Fire Communication & Education
Aim: Pyrodiversity is the spatial or temporal variability in fire effects across a land- scape. Multiple ecological hypotheses, when applied to the context of post- fire sys- tems, suggest that high pyrodiversity will lead to high biodiversity. This resultant “pyrodiversity– biodiversity” hypothesis has grown popular but has received mixed support by recent empirical research. In this paper, we sought to review the existing pyrodiversity literature, appraise support for the pyrodiversity– biodiversity hypoth- esis, examine potential mechanisms underlying the hypothesis and identify outstand- ing questions about pyrodiversity and future research needs.
Location: Global terrestrial ecosystems.
Methods: We performed a systematic literature review of research related to pyrodi- versity and the pyrodiversity– biodiversity hypothesis. We also examined how two in- dividual species with distinct relationships with fire (spotted owl Strix occidentalis and black- backed woodpecker Picoides arcticus) respond to pyrodiversity as case studies to illustrate underlying mechanisms.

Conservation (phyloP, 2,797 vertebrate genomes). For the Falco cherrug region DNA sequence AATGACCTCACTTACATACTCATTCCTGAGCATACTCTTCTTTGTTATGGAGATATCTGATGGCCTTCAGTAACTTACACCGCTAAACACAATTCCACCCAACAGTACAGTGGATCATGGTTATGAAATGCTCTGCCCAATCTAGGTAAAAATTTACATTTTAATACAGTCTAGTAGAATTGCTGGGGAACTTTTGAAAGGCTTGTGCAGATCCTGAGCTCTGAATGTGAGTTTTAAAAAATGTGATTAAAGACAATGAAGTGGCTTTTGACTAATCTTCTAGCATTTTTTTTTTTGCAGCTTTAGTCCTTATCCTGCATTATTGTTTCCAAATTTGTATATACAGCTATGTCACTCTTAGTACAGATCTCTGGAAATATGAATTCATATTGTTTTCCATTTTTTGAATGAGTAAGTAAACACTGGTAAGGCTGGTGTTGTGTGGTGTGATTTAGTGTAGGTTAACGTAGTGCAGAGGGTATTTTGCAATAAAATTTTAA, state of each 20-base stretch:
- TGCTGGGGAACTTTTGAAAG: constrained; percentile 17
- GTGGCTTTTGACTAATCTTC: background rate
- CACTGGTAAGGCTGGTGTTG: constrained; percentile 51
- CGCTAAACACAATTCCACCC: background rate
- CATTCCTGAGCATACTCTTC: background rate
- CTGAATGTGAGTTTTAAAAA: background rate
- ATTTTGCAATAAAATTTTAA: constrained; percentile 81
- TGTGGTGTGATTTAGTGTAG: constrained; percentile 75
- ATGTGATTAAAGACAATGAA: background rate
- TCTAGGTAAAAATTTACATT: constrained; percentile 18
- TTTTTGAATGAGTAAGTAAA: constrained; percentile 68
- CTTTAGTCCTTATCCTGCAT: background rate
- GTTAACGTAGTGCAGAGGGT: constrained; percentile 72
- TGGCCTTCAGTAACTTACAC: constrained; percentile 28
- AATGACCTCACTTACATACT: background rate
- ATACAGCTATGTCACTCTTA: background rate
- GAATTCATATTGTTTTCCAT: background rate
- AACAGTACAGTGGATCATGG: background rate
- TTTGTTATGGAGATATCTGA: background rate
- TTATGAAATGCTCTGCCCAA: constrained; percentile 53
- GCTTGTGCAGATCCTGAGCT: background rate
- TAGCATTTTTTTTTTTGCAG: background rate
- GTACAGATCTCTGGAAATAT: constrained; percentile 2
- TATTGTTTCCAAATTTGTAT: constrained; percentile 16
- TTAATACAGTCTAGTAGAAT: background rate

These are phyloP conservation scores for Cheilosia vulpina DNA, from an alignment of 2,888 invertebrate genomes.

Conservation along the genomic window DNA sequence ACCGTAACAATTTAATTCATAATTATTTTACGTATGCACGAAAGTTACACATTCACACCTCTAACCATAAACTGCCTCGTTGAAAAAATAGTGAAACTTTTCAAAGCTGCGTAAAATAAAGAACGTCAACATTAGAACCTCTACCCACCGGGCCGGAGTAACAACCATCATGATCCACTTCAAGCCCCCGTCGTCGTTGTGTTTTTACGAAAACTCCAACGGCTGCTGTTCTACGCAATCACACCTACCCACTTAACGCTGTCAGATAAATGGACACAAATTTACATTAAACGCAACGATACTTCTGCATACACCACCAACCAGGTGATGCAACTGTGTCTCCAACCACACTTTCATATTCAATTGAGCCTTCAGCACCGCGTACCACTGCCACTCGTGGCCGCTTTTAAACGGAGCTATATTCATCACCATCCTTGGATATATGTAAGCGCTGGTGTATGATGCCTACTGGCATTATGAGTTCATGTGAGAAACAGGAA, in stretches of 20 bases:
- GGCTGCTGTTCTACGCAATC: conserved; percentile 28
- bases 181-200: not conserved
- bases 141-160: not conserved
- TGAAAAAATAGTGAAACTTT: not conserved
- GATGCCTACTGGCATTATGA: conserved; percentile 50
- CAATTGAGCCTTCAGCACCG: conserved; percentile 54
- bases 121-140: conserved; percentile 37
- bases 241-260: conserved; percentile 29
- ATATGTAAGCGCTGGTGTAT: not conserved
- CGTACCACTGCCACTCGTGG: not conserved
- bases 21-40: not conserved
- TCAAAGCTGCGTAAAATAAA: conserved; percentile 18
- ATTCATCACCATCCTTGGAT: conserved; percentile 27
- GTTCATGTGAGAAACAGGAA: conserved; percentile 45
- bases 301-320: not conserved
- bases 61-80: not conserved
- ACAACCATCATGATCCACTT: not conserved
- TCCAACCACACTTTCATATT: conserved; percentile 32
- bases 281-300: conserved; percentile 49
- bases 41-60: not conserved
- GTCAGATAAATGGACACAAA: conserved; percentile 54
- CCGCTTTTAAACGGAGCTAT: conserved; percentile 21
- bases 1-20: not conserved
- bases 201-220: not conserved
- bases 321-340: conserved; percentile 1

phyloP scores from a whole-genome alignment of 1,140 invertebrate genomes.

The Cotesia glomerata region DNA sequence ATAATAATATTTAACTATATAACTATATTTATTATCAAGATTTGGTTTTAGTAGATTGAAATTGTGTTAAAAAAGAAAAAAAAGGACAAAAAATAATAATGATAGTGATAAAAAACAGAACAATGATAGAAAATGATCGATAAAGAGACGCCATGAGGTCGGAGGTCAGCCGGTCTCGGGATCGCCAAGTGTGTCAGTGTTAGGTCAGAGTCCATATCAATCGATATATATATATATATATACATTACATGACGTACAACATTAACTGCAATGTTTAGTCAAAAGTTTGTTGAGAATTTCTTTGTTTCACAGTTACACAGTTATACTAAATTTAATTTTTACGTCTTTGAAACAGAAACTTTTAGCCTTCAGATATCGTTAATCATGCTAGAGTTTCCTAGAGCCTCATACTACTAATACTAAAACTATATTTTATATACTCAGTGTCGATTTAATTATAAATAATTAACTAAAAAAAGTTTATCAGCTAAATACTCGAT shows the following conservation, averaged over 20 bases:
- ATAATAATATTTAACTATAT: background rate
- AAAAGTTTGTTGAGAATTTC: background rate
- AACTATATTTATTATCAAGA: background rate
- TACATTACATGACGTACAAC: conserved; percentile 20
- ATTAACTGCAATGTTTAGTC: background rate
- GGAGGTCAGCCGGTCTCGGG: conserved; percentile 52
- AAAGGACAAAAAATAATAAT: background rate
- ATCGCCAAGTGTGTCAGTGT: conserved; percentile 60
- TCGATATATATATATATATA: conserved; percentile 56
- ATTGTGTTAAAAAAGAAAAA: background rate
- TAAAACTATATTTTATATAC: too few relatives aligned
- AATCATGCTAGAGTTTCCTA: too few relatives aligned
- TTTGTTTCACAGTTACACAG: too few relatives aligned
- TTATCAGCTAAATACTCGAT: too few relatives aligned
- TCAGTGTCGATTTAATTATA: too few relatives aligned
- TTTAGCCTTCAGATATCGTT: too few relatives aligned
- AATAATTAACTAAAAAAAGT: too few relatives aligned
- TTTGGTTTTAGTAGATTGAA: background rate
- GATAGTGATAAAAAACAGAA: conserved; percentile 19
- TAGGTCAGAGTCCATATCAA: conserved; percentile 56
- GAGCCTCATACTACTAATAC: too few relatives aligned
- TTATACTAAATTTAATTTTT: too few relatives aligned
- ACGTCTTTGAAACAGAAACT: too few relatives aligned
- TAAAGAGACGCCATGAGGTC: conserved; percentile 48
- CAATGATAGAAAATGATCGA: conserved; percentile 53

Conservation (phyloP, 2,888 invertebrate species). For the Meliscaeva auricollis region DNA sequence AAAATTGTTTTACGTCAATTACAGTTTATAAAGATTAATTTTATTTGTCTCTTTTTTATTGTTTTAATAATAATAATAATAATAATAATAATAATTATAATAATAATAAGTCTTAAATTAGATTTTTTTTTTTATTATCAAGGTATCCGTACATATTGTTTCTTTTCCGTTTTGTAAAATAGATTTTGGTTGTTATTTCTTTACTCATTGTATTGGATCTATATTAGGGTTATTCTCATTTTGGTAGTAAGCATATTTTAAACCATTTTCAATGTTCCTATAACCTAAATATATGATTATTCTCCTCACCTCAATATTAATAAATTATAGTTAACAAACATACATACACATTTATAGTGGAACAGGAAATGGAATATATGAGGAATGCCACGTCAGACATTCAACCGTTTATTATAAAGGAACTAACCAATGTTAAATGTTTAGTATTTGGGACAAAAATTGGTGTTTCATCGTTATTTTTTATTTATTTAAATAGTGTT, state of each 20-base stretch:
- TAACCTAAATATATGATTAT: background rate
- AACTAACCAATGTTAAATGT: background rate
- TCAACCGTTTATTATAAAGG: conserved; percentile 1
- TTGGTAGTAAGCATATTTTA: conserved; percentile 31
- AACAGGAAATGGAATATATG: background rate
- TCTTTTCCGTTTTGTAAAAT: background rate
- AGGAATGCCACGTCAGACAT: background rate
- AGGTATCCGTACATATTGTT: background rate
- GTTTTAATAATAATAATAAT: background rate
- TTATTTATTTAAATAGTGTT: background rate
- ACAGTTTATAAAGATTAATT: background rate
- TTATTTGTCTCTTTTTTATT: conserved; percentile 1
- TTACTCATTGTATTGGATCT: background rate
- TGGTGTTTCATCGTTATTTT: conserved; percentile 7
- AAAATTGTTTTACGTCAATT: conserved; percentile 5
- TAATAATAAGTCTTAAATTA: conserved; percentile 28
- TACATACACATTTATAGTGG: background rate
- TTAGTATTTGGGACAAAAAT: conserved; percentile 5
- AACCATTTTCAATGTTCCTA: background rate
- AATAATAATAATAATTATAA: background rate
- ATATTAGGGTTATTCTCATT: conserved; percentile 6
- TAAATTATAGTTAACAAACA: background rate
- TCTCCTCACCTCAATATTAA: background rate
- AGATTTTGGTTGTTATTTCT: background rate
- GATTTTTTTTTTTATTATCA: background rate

Results: We identified 41 tests of the pyrodiversity– biodiversity hypothesis reported from 33 studies; 18 (44%) presented evidence in support of the pyrodiversity– biodiversity hypothesis, while 23 (56%) did not. Our literature review suggested that support for the pyrodiversity– biodiversity hypothesis varies considerably with no consistent patterns across taxonomic groups and ecosystem types. Studies examining the pyrodiversity– biodiversity hypothesis often define pyrodiversity in different ways, examine effects at dif- ferent scales and are conducted in ecosystems with different natural fire regimes, baseline levels of biodiversity, and evolutionary histories. We suggest these factors independently and jointly have led to widely varying support for the pyrodiversity– biodiversity hypothesis.
Main Conclusions: Clarifying the pyrodiversity– biodiversity hypothesis will be fa- cilitated by stronger development of the different potential mechanisms underlying pyrodiversity– biodiversity relationships, which can be aided by examining how indi- vidual species respond to pyrodiversity. Future research would benefit from a closer examination of the role of scale (e.g. scale dependence) in pyrodiversity– biodiversity relationships, standardization of pyrodiversity metrics, broad- scale mapping of pyro- diversity, and macroecological study of pyrodiversity– biodiversity relationships.